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retention strategies for healthcare

Retention strategies for the healthcare sector

The healthcare sector is suffering high rates of attrition causing huge pressure on those who remain. So, what can organizations do to attract and retain healthcare workers?


The issue by numbers

In the US recent analysis shows that, in 2 years, the average healthcare practice has a 53% churn rate. Turnover of nursing staff can run as high as 37%, depending on location and type of work, with a national average of 17%. It’s estimated that since 2015 the average US hospital has turned over a massive 89% of its workforce. Added to this the average cost of turnover for nursing staff in an organization is between $37,700 and $58,400 per nurse.  

Figures for the UK healthcare sector are equally stark with 1 in 9 or 11% of nurses leaving in the year to September 2021. Social care staff are leaving at a similar rate too. Pressures and costs are mounting.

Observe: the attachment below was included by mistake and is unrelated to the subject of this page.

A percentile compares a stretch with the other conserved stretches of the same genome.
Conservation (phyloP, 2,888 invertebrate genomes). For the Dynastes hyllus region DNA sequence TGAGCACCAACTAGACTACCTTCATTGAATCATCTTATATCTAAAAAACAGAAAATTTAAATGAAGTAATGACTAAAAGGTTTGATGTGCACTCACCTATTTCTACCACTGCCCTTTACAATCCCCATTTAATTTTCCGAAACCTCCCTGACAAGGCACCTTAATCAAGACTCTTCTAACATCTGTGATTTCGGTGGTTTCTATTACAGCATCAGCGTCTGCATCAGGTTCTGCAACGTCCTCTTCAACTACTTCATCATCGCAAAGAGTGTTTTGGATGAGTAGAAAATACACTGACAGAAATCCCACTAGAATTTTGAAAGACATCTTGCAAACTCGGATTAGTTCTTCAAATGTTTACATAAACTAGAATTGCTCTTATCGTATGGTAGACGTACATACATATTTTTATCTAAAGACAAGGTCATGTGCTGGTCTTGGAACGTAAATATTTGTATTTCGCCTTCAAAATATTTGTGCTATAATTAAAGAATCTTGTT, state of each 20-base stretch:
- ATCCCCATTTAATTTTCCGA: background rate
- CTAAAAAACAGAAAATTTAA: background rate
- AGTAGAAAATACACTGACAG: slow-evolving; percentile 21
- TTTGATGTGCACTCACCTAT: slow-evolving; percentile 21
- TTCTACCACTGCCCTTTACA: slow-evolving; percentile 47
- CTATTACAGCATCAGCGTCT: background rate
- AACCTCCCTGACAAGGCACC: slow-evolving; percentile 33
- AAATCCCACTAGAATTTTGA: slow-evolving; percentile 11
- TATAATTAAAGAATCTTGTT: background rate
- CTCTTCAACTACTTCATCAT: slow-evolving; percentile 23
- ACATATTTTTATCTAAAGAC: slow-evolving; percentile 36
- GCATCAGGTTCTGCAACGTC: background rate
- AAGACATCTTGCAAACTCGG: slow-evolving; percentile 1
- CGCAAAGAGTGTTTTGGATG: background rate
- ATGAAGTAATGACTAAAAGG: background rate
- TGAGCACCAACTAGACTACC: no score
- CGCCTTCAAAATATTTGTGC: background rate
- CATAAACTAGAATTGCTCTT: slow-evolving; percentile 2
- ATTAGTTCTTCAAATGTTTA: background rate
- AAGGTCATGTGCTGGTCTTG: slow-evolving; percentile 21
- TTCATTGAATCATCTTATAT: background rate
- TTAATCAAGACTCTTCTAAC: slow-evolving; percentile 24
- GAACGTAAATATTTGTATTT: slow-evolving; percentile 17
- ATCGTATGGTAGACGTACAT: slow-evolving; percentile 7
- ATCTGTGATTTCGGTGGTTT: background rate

What’s to be done?

This attrition is partly due to macro issues beyond an organization’s control. The healthcare sector even more than other industries is reeling from the effects of the COVID-19 pandemic and now a cost-of-living crisis threatens to make the economic climate yet more unstable.

In the circumstances, you’d be forgiven for wondering just what can be done at a micro level. Yet it’s worth remembering that the retention problem in healthcare predates these crises. Also, surveys of departing healthcare workers repeatedly stress a feeling of being undervalued (in all senses, not just financially) as a prime reason for quitting. What’s more healthcare workers are motivated by a vocational ethos but equally want to be adequately recognized as the professionals they are.  

These observations suggest that by taking better care of staff, paying attention to employees’ needs and goals, and improving the working environment healthcare organizations can increase retention and reduce churn.